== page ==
“If it were a matter of feeling, we might all agree,” said Montague. “But our feeling needs the justification of reason. And that appears as yet sadly lacking.”

“Is not your own argument,” said Grant, “that this aspect of existence corresponds with our own ideals, and so should for that reason, if for that alone, be cleaved to and followed—sufficient to make us base our lives upon this feeling of the deeper reality of the good? To the extent that we do this we gain the justification of experience, if not of logic.”

“I also want to speak to Monty’s point,” said Woodbridge. “We assume, I think much too readily, that a choice must lie between Christian cosmogony and a mechanical solution of the universe which will leave no room for religion. This choice is not in fact forced. First, because science is not in essence irreligious; and secondly, because there are many other religious accounts of the origin of things besides the Christian. We give far too little thought to the great pagan systems.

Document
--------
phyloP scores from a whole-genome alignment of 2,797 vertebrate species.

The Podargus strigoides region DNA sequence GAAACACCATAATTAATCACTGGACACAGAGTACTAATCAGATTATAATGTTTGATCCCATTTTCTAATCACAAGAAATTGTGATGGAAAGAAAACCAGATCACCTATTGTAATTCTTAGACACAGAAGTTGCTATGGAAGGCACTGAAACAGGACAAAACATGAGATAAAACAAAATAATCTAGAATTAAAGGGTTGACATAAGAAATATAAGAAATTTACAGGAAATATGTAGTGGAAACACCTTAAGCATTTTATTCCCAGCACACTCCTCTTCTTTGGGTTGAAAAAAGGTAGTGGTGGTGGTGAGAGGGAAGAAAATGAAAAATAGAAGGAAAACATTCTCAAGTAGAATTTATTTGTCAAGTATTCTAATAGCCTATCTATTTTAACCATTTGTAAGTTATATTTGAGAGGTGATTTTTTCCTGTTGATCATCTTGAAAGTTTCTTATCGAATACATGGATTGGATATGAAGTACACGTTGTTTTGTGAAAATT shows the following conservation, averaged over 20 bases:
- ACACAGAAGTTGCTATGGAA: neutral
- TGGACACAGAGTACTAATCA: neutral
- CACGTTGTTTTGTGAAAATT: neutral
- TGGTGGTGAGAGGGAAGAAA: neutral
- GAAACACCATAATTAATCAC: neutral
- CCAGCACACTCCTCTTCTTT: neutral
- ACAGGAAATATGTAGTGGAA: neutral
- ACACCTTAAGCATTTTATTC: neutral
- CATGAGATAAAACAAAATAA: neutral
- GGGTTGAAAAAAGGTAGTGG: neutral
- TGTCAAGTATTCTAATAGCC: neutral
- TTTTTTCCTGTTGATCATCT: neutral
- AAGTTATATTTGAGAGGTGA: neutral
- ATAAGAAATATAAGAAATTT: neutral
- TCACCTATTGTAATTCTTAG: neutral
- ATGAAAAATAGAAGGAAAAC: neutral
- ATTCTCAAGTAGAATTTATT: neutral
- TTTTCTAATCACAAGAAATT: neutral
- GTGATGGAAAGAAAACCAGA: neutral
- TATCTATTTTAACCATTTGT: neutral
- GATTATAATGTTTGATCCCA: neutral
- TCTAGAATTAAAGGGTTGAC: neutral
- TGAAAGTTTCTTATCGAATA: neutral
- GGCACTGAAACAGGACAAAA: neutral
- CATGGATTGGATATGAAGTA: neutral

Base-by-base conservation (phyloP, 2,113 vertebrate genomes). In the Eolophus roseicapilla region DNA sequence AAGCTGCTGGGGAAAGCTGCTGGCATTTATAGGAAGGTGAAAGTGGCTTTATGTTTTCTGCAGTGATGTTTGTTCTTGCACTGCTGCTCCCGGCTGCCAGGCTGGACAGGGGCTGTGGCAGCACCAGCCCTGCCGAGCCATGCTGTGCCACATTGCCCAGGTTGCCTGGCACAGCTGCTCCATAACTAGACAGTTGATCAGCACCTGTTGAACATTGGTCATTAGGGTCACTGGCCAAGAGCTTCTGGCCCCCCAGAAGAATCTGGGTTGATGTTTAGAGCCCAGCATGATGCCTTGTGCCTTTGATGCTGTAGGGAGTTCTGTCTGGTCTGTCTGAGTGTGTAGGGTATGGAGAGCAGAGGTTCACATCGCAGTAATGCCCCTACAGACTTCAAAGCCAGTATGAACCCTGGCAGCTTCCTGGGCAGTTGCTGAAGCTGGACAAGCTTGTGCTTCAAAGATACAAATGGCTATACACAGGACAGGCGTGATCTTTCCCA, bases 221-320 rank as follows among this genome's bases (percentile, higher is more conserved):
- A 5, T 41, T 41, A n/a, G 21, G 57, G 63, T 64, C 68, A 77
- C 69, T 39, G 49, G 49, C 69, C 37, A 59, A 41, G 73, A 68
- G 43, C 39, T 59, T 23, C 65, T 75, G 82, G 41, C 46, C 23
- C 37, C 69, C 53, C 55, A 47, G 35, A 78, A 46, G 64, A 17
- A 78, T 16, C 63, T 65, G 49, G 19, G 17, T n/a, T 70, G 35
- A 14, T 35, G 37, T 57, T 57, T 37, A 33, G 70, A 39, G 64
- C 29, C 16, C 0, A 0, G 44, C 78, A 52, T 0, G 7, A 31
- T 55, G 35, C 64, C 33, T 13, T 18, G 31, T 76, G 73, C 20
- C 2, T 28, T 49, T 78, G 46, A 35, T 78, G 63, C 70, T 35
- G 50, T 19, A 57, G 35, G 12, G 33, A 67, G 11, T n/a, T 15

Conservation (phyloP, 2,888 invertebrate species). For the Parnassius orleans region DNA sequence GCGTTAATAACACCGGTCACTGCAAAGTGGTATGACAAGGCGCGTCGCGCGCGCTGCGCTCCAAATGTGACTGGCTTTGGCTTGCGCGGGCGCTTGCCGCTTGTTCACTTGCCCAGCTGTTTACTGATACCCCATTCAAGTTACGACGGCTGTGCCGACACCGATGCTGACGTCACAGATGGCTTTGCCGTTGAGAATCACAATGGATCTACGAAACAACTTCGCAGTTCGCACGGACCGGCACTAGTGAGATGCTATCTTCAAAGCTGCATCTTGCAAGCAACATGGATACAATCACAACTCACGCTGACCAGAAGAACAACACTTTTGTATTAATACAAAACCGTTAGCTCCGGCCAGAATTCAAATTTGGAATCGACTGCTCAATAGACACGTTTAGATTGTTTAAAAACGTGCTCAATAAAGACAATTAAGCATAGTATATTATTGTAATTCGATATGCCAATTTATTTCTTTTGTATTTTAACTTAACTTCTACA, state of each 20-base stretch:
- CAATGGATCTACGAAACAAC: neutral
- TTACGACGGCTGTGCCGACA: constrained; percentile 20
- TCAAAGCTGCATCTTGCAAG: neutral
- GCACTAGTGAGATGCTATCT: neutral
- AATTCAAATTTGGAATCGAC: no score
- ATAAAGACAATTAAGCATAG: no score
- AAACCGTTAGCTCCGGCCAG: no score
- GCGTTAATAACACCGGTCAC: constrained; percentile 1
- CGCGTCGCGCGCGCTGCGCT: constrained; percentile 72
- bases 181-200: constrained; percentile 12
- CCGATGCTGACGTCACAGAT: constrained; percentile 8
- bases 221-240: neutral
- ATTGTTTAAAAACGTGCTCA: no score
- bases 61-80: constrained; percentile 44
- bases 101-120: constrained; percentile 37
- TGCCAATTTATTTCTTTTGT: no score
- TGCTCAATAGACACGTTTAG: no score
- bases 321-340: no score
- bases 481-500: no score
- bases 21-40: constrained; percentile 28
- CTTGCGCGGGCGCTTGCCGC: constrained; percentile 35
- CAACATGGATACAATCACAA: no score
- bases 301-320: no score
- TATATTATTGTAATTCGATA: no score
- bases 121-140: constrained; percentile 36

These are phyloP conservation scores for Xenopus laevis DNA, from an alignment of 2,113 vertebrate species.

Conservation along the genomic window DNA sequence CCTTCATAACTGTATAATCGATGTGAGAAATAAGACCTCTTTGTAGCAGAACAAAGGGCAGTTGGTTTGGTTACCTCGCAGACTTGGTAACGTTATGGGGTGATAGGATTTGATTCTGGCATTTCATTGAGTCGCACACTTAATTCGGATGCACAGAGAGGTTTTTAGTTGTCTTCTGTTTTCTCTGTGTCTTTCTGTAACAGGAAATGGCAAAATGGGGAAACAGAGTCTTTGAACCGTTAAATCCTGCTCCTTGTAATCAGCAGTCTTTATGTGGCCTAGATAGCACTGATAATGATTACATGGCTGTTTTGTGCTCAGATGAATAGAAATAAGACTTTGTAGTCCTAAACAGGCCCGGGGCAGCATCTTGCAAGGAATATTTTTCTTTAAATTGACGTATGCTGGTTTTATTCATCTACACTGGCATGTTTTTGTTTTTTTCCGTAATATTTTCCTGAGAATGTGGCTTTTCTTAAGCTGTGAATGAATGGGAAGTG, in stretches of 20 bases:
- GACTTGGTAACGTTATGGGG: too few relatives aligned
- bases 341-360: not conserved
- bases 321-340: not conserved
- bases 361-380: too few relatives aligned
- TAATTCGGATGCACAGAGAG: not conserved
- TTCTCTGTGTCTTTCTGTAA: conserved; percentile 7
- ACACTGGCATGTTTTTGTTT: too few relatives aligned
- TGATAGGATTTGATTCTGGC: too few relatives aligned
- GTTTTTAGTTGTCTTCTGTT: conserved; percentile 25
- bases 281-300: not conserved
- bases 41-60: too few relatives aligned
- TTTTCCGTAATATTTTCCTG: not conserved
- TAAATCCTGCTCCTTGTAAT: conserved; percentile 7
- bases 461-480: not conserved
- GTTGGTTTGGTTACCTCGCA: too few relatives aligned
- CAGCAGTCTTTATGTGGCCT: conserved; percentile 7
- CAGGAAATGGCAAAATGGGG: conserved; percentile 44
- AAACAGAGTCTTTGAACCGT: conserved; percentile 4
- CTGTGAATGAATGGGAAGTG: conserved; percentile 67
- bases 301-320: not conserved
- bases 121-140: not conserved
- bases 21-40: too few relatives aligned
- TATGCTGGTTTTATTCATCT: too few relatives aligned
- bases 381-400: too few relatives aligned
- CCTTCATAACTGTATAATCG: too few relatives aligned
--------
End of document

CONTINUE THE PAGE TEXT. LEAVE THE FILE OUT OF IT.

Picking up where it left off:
“As most of you know, I have been devoting a good deal of time in the last ten years to a fairly close and critical study of Aristotle. At first I was attracted by his logic, but of late I am finding that the moral and religious aspect of his philosophy is growing more and more important to me; and I confess to being puzzled, and not a little amazed, at the completeness of the neglect which has befallen it. The Greek ideals of art and of beauty have endured. Their sculpture, their temples, their poetry remain as inspirations to our later age. Their logic and their science are the foundations of our own. But their religious attitude has been forgotten, and their metaphysics buried in an obscurity their temples have escaped.

“We look back upon the Greek Gods with the half-pitying, half-patronizing feelings of maturity for youth—as though these were unformed, childish imaginings we had outgrown. In truth, few of us have ever taken the trouble to understand them, to comprehend the interpretation of the universe for which they stood, or to master the developed and co-ordinated scheme of life given us by such a thinker as Aristotle. It is just this scheme of things which I should like to suggest as a possible solution for Monty’s difficulties.